Is than an IEP Placement Issue or Not?

Discussion in 'Special Ed 101' started by tee2, Apr 18, 2008.

  1. tee2

    tee2 New Member

    I originally came to this site many years ago because of my difficult child who's 15 now. Ten years later, here I am again because of my 2nd child, who's 5 and has her share of anxiety issues.

    She's been in the county's Special Education preschool program at a local elementary school for 3 years. She is transitioning to Kindergarten next year. This school and everyone there have been terrific -- far different from the other school and personnel I dealt with with my difficult child.
    Last year, her teacher raised the idea of her staying at this school for Kindergarten, rather than going to her base school. The principal was receptive.

    She has selective mutism, along with other things in the anxiety family. The teachers, the school psychiatric all agree. We haven't sought outside treatment for many reasons. But the school has been great in working with me to help her, and we've seen progress. They've also seen the regression from things beyond anyone's control -- illness, a substitute teacher, strangers entering the room, etc. So, they have experienced, and acknowledged, firsthand how important things like familiarity, structure, change only one thing at atime, are. Everyone there, including the Special Education team, agree it is best for her to stay there. The school's testing, because the psychiatric took the time to get familiar with her first, was able to show her true, very high, IQ -- the highest the school psychiatric had ever administered!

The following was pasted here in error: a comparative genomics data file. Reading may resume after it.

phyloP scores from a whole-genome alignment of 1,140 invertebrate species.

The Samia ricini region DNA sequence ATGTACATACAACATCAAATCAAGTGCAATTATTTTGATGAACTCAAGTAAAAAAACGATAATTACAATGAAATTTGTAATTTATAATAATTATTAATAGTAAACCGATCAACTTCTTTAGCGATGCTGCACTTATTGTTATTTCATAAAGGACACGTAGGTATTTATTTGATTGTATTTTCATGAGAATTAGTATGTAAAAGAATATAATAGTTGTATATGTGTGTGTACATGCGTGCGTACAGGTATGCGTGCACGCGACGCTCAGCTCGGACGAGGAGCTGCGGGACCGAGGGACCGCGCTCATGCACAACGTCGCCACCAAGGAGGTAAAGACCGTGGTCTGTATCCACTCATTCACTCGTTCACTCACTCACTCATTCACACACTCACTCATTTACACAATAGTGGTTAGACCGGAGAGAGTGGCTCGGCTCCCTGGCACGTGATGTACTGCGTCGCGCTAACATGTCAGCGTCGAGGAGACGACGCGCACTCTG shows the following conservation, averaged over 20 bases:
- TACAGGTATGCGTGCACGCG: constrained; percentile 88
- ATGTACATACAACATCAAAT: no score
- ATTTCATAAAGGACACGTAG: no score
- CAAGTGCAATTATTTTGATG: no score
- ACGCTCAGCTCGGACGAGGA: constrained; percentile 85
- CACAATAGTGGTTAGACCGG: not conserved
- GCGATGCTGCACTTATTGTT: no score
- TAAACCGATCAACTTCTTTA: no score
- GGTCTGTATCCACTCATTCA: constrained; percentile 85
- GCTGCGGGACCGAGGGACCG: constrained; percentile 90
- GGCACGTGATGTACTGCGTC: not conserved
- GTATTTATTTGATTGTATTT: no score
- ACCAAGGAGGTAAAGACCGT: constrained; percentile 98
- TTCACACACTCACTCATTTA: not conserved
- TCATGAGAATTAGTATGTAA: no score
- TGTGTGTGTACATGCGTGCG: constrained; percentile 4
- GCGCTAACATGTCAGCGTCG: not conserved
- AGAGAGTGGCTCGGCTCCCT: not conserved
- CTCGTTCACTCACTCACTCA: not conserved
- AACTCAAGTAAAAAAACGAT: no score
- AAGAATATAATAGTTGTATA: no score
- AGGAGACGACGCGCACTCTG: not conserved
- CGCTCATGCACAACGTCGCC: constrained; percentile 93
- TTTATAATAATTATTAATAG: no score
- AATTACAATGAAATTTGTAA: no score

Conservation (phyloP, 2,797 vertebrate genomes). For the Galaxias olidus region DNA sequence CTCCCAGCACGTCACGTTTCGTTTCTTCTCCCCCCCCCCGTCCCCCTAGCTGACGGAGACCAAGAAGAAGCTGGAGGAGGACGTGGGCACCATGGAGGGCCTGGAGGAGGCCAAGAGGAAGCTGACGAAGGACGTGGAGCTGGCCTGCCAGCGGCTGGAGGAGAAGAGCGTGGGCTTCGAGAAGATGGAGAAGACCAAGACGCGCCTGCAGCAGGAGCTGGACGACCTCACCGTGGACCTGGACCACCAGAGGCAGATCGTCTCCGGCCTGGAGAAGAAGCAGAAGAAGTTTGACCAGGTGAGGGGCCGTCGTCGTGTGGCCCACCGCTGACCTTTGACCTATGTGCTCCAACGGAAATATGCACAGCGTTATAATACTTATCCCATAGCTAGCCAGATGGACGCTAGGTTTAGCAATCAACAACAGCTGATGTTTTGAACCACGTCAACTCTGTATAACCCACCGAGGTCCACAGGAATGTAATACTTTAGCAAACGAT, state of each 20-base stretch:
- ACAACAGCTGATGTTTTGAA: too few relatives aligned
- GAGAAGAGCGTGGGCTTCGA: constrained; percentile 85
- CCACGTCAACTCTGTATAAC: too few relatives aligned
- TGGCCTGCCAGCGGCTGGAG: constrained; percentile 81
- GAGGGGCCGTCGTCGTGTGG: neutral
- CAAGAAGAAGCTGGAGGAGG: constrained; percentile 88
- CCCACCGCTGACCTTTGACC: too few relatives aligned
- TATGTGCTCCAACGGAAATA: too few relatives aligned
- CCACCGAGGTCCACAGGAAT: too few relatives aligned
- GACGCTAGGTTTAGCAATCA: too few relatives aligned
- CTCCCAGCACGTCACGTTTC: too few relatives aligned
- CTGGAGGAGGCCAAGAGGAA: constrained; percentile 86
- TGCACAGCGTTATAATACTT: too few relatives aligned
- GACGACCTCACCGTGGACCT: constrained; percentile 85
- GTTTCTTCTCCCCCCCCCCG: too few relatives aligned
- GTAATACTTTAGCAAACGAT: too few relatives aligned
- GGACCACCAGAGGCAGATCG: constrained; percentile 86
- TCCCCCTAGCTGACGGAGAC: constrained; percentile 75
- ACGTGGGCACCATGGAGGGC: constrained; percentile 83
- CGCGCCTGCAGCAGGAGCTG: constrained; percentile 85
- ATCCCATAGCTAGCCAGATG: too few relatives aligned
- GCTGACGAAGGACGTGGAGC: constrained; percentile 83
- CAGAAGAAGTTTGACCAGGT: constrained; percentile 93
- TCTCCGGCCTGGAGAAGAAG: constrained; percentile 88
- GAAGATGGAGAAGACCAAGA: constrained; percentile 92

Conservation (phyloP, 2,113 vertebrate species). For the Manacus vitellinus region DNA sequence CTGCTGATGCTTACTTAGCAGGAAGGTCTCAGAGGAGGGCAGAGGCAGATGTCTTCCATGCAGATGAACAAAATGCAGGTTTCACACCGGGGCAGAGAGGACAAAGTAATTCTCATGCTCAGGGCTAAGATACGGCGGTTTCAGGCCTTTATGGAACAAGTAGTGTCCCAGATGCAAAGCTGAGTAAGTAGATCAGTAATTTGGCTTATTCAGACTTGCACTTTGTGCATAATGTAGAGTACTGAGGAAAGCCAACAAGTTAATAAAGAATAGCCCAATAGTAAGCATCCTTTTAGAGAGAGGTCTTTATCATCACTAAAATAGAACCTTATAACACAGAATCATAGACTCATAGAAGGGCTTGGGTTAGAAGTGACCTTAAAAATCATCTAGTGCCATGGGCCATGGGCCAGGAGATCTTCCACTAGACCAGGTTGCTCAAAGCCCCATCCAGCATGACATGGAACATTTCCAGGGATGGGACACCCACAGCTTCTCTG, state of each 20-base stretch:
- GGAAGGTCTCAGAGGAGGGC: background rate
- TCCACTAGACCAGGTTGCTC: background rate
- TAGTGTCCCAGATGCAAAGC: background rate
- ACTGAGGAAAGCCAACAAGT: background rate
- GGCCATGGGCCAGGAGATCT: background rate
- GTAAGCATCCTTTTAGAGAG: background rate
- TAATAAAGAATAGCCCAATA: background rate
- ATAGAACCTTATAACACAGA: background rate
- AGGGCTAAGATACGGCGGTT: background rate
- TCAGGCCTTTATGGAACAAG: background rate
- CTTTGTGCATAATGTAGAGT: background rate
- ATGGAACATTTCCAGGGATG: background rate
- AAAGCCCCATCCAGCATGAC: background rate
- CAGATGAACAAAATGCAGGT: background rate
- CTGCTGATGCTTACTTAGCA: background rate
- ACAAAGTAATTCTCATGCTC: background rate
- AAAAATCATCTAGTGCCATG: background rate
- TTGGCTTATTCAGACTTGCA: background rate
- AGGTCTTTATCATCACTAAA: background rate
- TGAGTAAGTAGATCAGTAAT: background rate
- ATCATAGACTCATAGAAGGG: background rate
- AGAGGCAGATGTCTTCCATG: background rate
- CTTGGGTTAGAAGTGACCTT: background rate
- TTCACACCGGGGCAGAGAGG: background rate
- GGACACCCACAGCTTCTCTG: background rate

It is only in the last 6 months or so as I have gotten to know her teacher better than I realized how huge the discrepancy between the child the school sees (very quiet, non-responsive) and the "real" child is. I showed a video to the teacher and she was stunned! In the 3 years she's been at that school, she has made slow progress -- but she's still got a long, long way to go.

    The school did continue to qualify her, using the ED label, and we're in the process of writing her IEP for Kindergarten. Some "IEP expert" at the school decided that her placement -- to keep her at this school -- was not an IEP issue. The school psychiatric feels strongly that it is (I haven't spoken to her about this yet, but hope to today). I feel strongly that it is also.

    Why on earth would it not be an IEP issue?

    The base school is an all-day program, larger classes, with all completely unfamiliar people and territory. I know that some kids in this situation might not, but I KNOW my child is going to feel a complete sense of loss and abandonment inside. All at once, every support she has ever known -- emotional or physical -- will be taken away. She NEEDS, BECAUSE of her disability that qualified her for the ED label (I didn't like that label, but that said that's where anxiety fit), to stay at this school because it provides what she needs.
  2. Sheila

    Sheila Moderator

    Yes, it is an IEP issue.
  3. JJJ

    JJJ Active Member

    Of course placement is an IEP issue. Be sure to have the IEP team describe in detail the kind of program she needs (basically describing the current school) and include that an all-day program was discussed and determined inappropriate to meet her emotional/behavioral needs. While, in theory, her placement in "special education Kindergarten" would give the district the freedom to put her either place, a very detailed list of what is necessary in her program should eliminate any other place from consideration.